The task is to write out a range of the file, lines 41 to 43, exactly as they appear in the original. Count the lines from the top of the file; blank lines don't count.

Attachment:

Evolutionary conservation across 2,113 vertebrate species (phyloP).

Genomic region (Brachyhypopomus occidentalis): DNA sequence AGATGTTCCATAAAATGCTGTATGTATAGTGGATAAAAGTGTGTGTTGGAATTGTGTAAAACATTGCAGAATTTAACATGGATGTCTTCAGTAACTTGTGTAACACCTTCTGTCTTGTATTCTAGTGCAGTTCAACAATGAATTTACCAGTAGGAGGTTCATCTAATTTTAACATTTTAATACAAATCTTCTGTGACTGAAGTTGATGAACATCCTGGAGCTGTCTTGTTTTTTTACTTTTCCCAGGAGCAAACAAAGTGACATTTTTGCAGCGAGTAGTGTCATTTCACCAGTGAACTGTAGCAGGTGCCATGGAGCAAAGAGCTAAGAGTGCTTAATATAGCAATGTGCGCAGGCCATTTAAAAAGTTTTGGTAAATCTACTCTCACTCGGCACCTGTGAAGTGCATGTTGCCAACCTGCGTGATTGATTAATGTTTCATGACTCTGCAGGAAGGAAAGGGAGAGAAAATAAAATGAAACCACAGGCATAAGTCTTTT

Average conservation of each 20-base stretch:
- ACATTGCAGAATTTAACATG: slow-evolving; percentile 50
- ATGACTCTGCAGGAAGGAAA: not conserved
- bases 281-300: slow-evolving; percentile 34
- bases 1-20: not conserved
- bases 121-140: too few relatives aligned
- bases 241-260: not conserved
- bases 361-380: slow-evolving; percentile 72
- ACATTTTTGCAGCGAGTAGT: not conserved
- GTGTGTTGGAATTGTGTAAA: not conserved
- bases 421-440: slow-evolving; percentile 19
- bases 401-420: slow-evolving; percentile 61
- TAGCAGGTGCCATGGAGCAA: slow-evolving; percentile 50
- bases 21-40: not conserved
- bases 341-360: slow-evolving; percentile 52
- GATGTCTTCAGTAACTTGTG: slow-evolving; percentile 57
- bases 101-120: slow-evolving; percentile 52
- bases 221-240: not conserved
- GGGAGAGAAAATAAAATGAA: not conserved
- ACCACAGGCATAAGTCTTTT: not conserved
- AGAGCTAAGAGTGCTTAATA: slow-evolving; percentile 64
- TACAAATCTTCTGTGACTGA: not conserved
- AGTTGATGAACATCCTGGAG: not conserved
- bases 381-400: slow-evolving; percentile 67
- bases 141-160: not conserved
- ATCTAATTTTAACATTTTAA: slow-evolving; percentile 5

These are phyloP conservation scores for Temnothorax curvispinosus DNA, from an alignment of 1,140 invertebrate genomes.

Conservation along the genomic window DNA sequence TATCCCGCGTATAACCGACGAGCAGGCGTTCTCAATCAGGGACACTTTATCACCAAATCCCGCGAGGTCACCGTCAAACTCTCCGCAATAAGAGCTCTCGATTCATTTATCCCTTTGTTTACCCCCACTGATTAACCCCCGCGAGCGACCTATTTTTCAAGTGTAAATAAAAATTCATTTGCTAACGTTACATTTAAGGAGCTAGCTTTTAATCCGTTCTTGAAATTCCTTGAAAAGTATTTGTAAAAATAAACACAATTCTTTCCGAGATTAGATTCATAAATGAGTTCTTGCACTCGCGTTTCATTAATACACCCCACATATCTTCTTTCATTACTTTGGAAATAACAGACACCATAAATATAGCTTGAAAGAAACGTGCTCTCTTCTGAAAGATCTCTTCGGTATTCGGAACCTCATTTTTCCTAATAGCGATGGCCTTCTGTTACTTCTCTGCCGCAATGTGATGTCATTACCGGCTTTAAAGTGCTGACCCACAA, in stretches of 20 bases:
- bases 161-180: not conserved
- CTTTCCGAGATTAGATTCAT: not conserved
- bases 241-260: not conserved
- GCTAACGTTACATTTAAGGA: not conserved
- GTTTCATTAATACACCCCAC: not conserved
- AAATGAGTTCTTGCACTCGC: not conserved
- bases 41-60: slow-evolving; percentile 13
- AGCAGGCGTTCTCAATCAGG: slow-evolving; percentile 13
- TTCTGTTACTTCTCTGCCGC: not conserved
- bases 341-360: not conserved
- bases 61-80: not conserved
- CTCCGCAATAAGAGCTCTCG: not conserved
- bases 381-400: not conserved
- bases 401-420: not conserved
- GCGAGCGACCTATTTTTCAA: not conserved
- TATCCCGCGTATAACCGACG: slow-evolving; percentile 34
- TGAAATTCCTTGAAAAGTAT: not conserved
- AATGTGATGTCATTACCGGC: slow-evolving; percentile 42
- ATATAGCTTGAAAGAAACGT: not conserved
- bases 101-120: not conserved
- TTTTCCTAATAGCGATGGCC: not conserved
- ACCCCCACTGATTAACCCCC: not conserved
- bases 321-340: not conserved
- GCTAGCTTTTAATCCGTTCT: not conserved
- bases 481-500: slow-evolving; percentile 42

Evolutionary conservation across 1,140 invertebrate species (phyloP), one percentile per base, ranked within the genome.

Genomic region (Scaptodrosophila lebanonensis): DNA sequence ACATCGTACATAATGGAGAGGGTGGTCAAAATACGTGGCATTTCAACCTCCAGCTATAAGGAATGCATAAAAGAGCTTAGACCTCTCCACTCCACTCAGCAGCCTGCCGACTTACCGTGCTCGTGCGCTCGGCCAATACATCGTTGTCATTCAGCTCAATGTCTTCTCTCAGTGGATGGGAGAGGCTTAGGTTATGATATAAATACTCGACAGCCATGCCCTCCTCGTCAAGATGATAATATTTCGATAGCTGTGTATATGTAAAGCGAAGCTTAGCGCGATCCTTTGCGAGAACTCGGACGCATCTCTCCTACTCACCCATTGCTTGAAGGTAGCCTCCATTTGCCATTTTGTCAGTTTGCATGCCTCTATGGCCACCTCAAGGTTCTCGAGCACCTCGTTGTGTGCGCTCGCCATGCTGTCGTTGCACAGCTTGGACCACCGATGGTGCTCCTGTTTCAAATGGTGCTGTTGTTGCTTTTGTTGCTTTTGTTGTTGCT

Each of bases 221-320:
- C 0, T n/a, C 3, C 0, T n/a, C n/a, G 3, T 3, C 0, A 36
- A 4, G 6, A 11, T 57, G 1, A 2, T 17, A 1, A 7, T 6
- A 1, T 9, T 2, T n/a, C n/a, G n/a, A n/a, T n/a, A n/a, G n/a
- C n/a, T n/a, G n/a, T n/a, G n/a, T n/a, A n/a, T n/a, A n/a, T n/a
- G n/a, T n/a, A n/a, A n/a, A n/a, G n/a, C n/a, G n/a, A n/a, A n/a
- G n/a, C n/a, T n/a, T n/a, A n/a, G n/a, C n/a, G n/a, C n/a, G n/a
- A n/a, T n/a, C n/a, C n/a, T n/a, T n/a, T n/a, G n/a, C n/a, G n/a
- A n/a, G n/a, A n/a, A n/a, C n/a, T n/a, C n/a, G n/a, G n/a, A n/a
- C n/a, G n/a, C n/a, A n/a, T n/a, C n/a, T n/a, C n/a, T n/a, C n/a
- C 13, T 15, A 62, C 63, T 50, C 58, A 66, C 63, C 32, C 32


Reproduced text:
- bases 61-80: not conserved
- CTCCGCAATAAGAGCTCTCG: not conserved
- bases 381-400: not conserved